What Is Cancer?
Cancer is in fact a group of lots of related diseases that all pertain to cells. Cells are the very small systems that comprise all living things, including the human body. There are billions of cells in each individual's body.
Cancer takes place when cells that are not normal grow and spread out really fast. Typical body cells grow and divide and understand to stop growing. Over time, they also die. Unlike these regular cells, cancer cells just continue to grow and divide out of control and do not pass away when they're supposed to.
Cancer cells typically group or clump together to form growths (state: TOO-mers). A growing tumor becomes a swelling of cancer cells that can damage the regular cells around the tumor and damage the body's healthy tissues. This can make someone extremely ill.
Sometimes cancer cells break away from the original growth and travel to other locations of the body, where they keep growing and can go on to form brand-new tumors. This is how cancer spreads. The spread of a tumor to a brand-new location in the body is called metastasis (say: meh-TASS-tuh-sis).
Causes of Cancer
You probably understand a kid who had chickenpox-- perhaps even you. But you probably don't understand any kids who have actually had cancer. If you loaded a big football arena with kids, probably only one kid in that stadium would have cancer.
Physicians aren't sure why some individuals get cancer and others do not. They do understand that cancer is not contagious. You can't catch it from another person who has it-- cancer isn't triggered by bacteria, like colds or the flu are. So don't hesitate of other kids-- or anybody else-- with cancer. You can talk with, play with, and hug someone with cancer.
Kids can't get cancer from anything they do either. Some kids think that a bump on the head causes brain cancer or that bad people get cancer. This isn't true! Kids don't do anything incorrect to get cancer. However some unhealthy routines, especially cigarette smoking or drinking too much alcohol every day, can make you a lot most likely to get cancer when you end up being a grownup.
It can take a while for a physician to figure out a kid has cancer. That's due to the fact that the symptoms cancer can trigger-- weight-loss, fevers, swollen glands, or feeling overly exhausted or ill for a while-- usually are not caused by cancer. When a kid has these issues, it's typically triggered by something less serious, like an infection. With medical testing, the physician can determine what's triggering the problem.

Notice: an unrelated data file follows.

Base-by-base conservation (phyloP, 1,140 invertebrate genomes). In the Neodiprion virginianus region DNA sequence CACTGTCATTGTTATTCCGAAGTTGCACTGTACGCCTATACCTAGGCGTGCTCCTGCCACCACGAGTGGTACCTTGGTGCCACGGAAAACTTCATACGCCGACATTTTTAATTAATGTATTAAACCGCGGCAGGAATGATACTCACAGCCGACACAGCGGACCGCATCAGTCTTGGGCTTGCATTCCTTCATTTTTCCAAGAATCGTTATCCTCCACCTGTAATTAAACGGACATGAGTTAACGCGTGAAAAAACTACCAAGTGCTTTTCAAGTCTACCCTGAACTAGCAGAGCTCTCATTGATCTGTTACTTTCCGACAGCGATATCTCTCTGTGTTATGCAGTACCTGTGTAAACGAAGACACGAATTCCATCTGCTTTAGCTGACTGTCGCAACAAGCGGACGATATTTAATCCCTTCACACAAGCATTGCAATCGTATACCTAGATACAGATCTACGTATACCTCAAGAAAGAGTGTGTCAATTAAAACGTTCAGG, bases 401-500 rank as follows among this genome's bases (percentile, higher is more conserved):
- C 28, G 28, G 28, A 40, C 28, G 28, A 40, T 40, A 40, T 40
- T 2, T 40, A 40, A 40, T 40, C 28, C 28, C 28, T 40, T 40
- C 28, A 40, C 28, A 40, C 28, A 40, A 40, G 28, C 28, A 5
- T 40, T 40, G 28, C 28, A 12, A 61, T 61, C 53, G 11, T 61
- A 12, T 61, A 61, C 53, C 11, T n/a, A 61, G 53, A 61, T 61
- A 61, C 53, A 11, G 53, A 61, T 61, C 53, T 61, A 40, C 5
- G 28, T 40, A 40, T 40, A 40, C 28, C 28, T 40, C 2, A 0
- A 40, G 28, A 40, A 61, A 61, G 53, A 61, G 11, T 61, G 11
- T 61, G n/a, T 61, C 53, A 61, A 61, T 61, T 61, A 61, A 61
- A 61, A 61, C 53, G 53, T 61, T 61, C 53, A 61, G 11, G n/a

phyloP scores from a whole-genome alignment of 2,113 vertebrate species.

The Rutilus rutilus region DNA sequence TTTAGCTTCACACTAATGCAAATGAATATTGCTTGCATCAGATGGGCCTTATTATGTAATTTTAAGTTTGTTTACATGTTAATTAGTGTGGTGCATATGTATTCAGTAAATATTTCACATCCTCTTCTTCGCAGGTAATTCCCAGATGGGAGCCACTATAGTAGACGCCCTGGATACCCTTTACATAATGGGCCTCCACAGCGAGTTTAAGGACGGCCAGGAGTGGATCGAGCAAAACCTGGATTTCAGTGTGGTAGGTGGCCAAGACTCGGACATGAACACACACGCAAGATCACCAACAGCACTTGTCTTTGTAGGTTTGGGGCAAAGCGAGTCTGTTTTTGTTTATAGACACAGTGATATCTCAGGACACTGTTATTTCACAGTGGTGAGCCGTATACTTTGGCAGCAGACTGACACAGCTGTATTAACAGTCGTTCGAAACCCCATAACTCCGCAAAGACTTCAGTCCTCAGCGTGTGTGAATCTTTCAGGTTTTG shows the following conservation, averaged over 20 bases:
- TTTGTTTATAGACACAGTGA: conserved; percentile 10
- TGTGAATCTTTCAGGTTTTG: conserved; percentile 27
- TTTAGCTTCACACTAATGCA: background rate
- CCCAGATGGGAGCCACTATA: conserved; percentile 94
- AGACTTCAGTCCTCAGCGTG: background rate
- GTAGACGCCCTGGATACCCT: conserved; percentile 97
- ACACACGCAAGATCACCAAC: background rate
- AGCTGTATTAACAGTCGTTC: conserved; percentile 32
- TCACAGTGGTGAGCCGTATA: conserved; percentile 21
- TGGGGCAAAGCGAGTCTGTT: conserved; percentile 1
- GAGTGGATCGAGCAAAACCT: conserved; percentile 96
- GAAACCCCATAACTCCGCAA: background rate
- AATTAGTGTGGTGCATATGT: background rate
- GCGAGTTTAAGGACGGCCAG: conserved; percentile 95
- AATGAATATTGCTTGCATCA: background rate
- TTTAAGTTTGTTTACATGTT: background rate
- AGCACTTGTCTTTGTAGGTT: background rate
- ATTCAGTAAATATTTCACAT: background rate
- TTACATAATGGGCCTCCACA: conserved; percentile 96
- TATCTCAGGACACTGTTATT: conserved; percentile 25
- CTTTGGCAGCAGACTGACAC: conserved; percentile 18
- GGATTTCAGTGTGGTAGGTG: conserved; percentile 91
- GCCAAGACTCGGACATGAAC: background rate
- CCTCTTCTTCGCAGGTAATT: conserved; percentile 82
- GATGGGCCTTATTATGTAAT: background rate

If the medical professional suspects cancer, he or she can do tests to figure out if that's the problem. A medical professional might buy X-rays and blood tests and advise the person go to see an oncologist (say: on-KAH-luh-jist). An oncologist is a physician who looks after and deals with cancer clients. The oncologist will likely run other tests to discover out if somebody actually has cancer. If so, tests can determine what kind of cancer it is and if it has actually infected other parts of the body. Based upon the outcomes, the doctor will decide the best way to treat it.
One test that an oncologist (or a surgeon) may perform is a biopsy (say: BY-op-see). Throughout a biopsy, a piece of tissue is eliminated from a growth or a place in the body where cancer is believed, like the bone marrow. Do not worry-- someone getting this test will get special medicine to keep him or her comfy throughout the biopsy. The sample that's gathered will be taken a look at under a microscopic lense for cancer cells.
The sooner cancer is found and treatment begins, the better someone's possibilities are for a full healing and remedy.
Dealing With Cancer Thoroughly
Cancer is treated with surgical treatment, chemotherapy, or radiation-- or often a mix of these treatments. The option of treatment depends on:
Surgery is the oldest form of treatment for cancer-- 3 out of every 5 people with cancer will have an operation to remove it. During surgery, the doctor tries to take out as lots of cancer cells as possible. Some healthy cells or tissue may likewise be removed to ensure that all the cancer is gone.
Chemotherapy (say: kee-mo-THER-uh-pee) is making use of Click here for more anti-cancer medicines (drugs) to deal with cancer. These medicines are sometimes taken as a pill, but typically are provided through a special intravenous (say: in-truh-VEE-nus) line, also called an IV. An IV is a tiny plastic catheter (straw-like tube) that is put into a vein through somebody's skin, usually on the arm. The catheter is connected to a bag that holds the medication. The medicine flows from the bag into a vein, which puts the medicine into the blood, where it can travel throughout the body and attack cancer cells.